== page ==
Bashar Assad, president of Syria, arrived in France on
Monday for an official visit, as many protests were
organized against his recent expressions of extreme
antisemitism. The protests were barely mentioned in the
Assad was greeted with all the official honors the French
government could muster. President Chirac waited for him at
the door of the Elysee Palace and dined him at an official
state dinner there. Prime Minister Lionel Jospin will also
give him an official dinner at the Quay d'Orsai. Assad will
also speak before the National Assembly and be the guest of
honor at an official reception of the City of Paris.
The French Foreign Ministry, in an obvious attempt to
justify the pomp, declared, "Peace in the Middle East is
impossible without Syria." A ministry spokesman added, "It
is impossible to bypass Syria in the quest for peace."
When the honor guard was greeting Assad at the Champs
Elysee, tens of thousands of Jews demonstrated against him
at the Jewish Suffering Square, a "safe" distance away. The
protests were held at the old bicyclist sports arena that
was used by the French police during the German occupation
as a way station for arrested Jews.
The demonstration drew not only Jews from all backgrounds,
but many others as well. Members of the National Assembly
from both the Right and the Left attended, as did the mayors
of eight of the Quarters of Paris. Even a spokesman for the
Communist Party and the Green Party, perennial opponents of
Israel, came to explain that their anti-Israeli position was
distinct from the religious antisemitism expressed by Assad
during the visit of the pope.
The French media were uniformly silent about the anti-Syrian
demonstrations. The government radio station, France Info,
mentioned in passing that the demonstrations were organized
by the "Israeli community." Syrian spokesman called the
demonstrations "pressure tactics of the Israeli lobby."
Though the demonstrations prevented the Syrians from fully
projecting the image they sought of a dynamic young leader
who is worthy of the confidence of foreign investors, they
aroused their own antisemitic response among the French.
Before his arrival, Assad tried to explain, in an interview
on French radio and TV, that in the antisemitic declarations
he made in the presence of the pope in Damascus and in
Madrid, he didn't mean Jews, but rather Israelis.
The French government did not yield to the pressures to
cancel the visit, despite the concern over Assad's
declarations. The French ambassador in Damascus asked Assad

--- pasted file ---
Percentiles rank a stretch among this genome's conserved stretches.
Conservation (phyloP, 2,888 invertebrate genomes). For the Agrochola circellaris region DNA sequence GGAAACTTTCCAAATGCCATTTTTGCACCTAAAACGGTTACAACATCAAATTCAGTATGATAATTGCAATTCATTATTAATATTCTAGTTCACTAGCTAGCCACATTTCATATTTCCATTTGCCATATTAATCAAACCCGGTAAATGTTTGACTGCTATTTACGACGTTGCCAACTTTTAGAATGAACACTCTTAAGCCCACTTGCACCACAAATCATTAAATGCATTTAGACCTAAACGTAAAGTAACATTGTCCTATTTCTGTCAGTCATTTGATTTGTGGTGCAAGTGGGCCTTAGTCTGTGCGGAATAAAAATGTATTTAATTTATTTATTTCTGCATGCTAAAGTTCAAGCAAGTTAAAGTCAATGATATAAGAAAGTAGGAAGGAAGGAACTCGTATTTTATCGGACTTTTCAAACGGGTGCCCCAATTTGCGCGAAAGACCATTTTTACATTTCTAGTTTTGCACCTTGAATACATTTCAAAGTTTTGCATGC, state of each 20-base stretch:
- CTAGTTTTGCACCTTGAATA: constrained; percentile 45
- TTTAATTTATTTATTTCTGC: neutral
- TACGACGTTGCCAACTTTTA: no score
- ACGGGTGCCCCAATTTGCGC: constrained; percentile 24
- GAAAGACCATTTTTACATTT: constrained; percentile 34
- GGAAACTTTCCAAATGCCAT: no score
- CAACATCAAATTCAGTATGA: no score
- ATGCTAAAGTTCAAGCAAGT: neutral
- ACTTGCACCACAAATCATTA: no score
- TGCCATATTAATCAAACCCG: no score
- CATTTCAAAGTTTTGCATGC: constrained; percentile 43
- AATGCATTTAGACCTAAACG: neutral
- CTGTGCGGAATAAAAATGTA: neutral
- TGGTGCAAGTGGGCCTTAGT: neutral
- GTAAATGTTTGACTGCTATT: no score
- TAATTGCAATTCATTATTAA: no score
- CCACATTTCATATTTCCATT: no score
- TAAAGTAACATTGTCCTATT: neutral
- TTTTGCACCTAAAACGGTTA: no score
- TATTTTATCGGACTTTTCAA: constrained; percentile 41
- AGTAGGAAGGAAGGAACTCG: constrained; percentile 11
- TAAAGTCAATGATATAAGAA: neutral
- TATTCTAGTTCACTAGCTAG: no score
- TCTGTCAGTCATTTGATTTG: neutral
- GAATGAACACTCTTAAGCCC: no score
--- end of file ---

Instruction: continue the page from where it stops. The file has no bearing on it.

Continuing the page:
not to refer to the Jews in the declarations he makes in
Paris. At the meeting with the chairman of the CRIF, Roger
Zuckerman, Chirac said that Assad was invited in order to
advance the peace the Middle East, and that Zuckerman's
protests will be of no avail.
Opposition to the visit was expressed by Jewish
organizations, the French Catholic Church, socialist and
rightist delegates and the Lebanese opposition, all of whom
denounced Assad. The League Against Antisemitism pressed
charges against Assad for his antisemitism. In articles in
the press Syria's crimes not only against Jews and Lebanon
are mentioned, but also those against France. Zuckerman
reminded the French public that Syria murdered the French
ambassador in Beirut and 75 French soldiers.
Syria has been banishing and murdering Palestinians for many
years. She even exiled Yassir Arafat. Her Defense Minister,
Mustafa Talam said: "If I see a Jew, I'll kill him, and if
all the of the Arabs would do likewise, we will rid
ourselves of the problem. " People like that, who are at the
heads of Syria, are welcomed to France.
The French government announced that Prime Minister Sharon
will be received in Paris on the 5th of July, as planned.
Heads of the French Catholic Church wrote a letter, asking
French Interior Minister Daniel Vaillant to cancel Assad's
visit. The Church heads cautioned that the Syrian
President's trip to Paris "may endanger French Jewry."
Cardinal Bidet stated that the Church will participate in a
joint protest with Jewish organizations against Assad.
It is the first time ever that the French Church has joined
in protest with Jews against an Arab leader. This is in
direct contrast to the Pope's conciliatory gestures to the
Arab world. On May 6, Pope John Paul II visited a Syrian
mosque, becoming the first Pope in history to visit a
mosque. When the Pope met with Assad in Damascus, the Syrian
leader made antisemitic comments, quoting from discredited
Christian doctrine. To date, the Pope has not responded.
Coinciding with Assad's visit the French government's news
agency distributed an antisemitic article regarding the
observance of shemittah in the Israeli territories.
The article mocks the laws of Shemittah, Jewish law in
general, and observant Jews.